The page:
Final Report and Recommendations

There is universal agreement that the District of Columbia government is not functioning properly and that remedial action is needed. Many proposals have been advanced as parts of the solution, and there are many ideas contained in the pending proposals that deserve careful consideration.

After months of careful study, the Task Force is convinced that the root cause of the District's difficulties is structural. The District government is asked to do too much, and has been given too little in the way of resources to do it. In particular, the District has responsibility for many state like functions but is without a state to fall back on for assistance (as recently recognized and explained by the Control Board in a published report). The District also has had burdensome obligations transferred to it by the federal government, without the resources necessary to discharge those obligations.

At the same time, the large portion of the District utilized by the national government or entities that relate to it (like foreign missions) is beyond the reach of the District's property taxes, reducing that source of revenue by well over $300 million per year. In addition, by Act of Congress, the District is prohibited from taxing income earned in the District by non-residents, a prohibition not imposed on any other jurisdiction by the Congress, and one that costs the District some $1 billion annually in potential lost revenue.

The District's boundaries are fixed and limited, and they do not encompass many of the areas surrounding the center city that tend to be more prosperous. The net result is that the burdens of supporting government fall disproportionately on the residents of the District and the businesses located here. This heavy burden in turn is an inducement for residents to move to the suburbs, and for businesses either to locate elsewhere or to move to sites outside the District.

While these structural imbalances are the primary cause of the District's problems, these problems have been exacerbated by governmental operations that have been inefficient or worse and that are not performed well even considering the constraints imposed on the District.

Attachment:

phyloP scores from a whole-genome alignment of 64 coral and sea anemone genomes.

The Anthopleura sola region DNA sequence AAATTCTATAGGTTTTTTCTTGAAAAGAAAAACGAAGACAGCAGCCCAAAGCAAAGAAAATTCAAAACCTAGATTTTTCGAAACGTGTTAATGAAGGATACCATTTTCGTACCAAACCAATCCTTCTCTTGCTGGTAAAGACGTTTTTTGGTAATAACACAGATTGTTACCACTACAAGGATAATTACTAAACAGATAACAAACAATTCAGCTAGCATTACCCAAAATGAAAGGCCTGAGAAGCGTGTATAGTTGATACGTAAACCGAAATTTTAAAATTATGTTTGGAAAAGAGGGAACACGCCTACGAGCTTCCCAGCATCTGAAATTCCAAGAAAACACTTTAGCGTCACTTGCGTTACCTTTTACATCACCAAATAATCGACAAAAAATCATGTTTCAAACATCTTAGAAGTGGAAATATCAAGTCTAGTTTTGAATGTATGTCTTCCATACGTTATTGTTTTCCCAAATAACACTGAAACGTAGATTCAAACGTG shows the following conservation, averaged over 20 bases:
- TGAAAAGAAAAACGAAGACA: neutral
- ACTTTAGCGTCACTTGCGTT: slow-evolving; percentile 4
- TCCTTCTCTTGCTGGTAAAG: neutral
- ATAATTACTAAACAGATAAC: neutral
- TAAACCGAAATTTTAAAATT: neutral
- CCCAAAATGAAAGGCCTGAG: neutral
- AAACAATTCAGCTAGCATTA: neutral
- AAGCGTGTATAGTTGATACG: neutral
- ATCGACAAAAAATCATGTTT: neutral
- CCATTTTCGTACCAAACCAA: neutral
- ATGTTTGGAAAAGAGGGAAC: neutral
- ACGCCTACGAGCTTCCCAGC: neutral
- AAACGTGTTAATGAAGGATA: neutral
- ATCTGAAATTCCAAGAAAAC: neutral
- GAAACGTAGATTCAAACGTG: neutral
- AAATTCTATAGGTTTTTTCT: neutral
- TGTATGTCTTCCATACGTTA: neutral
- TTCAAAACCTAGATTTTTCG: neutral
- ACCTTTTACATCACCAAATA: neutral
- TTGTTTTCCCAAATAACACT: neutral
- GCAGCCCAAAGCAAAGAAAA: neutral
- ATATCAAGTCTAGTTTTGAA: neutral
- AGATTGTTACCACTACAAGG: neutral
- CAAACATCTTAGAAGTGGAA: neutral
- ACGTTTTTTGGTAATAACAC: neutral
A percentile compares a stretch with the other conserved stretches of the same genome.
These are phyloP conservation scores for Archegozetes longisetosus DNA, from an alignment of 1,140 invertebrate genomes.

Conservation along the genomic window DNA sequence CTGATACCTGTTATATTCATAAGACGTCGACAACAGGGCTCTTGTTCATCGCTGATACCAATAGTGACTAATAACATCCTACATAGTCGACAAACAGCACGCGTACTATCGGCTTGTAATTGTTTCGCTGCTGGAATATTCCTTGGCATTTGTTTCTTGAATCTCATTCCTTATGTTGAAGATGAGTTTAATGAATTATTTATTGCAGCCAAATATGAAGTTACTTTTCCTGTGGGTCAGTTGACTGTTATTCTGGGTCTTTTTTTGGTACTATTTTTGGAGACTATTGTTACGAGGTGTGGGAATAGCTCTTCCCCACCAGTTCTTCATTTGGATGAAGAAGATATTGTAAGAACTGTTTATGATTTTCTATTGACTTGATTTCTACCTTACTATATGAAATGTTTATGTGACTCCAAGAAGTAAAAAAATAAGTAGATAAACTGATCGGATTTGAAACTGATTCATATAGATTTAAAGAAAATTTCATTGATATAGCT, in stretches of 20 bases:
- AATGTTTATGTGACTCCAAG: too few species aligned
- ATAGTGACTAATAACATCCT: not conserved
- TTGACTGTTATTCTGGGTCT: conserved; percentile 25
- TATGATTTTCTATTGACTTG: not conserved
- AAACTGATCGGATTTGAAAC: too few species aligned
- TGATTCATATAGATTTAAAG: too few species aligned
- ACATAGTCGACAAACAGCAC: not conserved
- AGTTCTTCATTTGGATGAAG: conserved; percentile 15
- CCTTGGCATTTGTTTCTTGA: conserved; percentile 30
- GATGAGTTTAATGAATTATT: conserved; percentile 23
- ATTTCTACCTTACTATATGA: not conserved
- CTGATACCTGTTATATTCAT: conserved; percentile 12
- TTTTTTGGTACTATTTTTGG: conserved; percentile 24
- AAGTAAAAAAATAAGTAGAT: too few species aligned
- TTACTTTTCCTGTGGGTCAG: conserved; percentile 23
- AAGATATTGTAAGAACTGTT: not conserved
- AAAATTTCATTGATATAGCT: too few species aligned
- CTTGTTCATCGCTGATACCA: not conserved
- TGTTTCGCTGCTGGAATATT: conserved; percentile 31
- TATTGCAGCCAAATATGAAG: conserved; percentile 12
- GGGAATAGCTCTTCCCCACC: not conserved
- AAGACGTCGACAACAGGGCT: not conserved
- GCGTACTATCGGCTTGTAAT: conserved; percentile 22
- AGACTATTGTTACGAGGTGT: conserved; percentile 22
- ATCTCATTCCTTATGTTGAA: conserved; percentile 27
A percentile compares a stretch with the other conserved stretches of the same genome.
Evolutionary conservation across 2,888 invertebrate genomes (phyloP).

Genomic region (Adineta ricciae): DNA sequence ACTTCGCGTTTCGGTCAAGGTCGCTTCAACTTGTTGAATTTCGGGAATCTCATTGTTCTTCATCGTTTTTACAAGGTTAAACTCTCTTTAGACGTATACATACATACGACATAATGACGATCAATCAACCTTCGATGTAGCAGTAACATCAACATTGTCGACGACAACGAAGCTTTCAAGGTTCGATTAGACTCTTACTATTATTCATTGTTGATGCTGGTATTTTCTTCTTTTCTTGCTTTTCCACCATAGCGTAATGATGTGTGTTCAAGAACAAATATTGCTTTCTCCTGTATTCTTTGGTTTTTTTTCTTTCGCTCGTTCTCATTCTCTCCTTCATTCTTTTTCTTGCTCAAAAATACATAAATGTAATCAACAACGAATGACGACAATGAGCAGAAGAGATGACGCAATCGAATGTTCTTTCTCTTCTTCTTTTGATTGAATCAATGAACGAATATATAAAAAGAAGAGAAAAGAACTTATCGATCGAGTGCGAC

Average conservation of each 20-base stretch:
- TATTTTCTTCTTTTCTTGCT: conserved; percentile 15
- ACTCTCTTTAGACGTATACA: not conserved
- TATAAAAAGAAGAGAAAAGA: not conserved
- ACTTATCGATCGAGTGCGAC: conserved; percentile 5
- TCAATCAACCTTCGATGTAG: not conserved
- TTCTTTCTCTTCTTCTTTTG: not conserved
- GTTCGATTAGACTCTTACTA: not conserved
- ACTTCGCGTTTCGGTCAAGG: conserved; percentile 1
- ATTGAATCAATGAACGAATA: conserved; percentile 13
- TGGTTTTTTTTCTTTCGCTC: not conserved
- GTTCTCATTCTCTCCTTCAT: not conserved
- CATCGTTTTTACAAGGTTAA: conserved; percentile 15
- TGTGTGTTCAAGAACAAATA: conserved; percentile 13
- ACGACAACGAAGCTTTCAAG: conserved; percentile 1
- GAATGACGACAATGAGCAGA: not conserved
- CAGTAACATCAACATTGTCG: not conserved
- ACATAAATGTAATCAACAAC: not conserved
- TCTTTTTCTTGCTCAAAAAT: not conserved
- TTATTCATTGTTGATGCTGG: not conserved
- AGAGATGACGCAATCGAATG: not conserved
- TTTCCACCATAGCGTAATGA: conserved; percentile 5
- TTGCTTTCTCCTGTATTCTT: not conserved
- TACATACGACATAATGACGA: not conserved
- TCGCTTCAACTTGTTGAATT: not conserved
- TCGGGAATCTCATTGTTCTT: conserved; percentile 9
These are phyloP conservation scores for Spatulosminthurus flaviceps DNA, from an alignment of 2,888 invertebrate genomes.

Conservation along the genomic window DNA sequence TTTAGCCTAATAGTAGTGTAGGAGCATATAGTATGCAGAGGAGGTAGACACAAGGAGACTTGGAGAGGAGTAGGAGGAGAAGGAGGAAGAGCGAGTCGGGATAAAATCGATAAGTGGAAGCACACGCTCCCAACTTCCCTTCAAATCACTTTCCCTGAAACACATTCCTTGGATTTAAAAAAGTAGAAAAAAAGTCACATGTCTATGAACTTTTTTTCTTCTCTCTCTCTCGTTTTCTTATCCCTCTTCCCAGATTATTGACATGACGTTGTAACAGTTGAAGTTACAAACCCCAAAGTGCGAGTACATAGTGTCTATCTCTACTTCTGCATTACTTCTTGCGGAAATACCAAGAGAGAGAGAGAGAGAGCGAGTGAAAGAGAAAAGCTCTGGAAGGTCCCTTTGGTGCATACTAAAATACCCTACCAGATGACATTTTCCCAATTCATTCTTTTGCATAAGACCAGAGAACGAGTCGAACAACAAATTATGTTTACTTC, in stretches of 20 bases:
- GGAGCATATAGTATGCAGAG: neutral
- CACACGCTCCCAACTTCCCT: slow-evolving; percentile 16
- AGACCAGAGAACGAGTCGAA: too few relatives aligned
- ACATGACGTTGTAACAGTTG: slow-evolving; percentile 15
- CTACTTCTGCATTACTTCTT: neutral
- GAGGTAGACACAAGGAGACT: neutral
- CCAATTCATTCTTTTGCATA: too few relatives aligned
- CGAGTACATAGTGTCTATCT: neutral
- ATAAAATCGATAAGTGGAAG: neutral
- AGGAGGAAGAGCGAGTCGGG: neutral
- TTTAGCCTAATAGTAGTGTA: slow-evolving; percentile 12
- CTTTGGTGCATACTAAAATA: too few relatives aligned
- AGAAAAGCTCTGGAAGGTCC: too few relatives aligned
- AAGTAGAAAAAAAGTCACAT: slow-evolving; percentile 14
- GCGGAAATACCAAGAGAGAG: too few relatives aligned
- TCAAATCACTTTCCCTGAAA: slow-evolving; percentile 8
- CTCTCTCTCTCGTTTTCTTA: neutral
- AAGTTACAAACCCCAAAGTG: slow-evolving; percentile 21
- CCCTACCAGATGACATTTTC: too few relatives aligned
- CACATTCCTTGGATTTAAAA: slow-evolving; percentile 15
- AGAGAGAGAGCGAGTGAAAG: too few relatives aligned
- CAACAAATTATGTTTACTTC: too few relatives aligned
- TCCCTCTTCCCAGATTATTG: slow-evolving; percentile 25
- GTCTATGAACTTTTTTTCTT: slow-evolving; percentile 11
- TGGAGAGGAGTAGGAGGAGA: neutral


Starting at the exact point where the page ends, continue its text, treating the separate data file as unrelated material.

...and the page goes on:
The Task Force has developed a comprehensive set of recommendations to address this unsatisfactory state of affairs. The key recommendations are:

-- Restructuring of the relationship between the federal government and the District, with unfunded obligations reassumed by the federal government and financing or operational responsibility for important state-like functions to be assumed by the federal government.

-- Retention of a formula-based federal payment that is keyed to the revenues the District is precluded from raising because of the presence of the federal government and the legislative limitations imposed by Congress.

-- A call for a commitment by District government leaders to reduce residential and business taxes to levels comparable to those in surrounding jurisdictions, concurrent with the implementation of the restructuring proposals and receipt of the formula-based federal payment.

-- Revitalization of the District's economy through the stimulus of an economic development corporation and through greater use of regional approaches to address metropolitan area-wide governmental activities.

-- Commitment by all responsible District government officials to improvements in government operations, and a collaboration of all parties to develop and execute an action plan to accomplish that end.

-- Concurrently with this collaboration, commitment to adopt: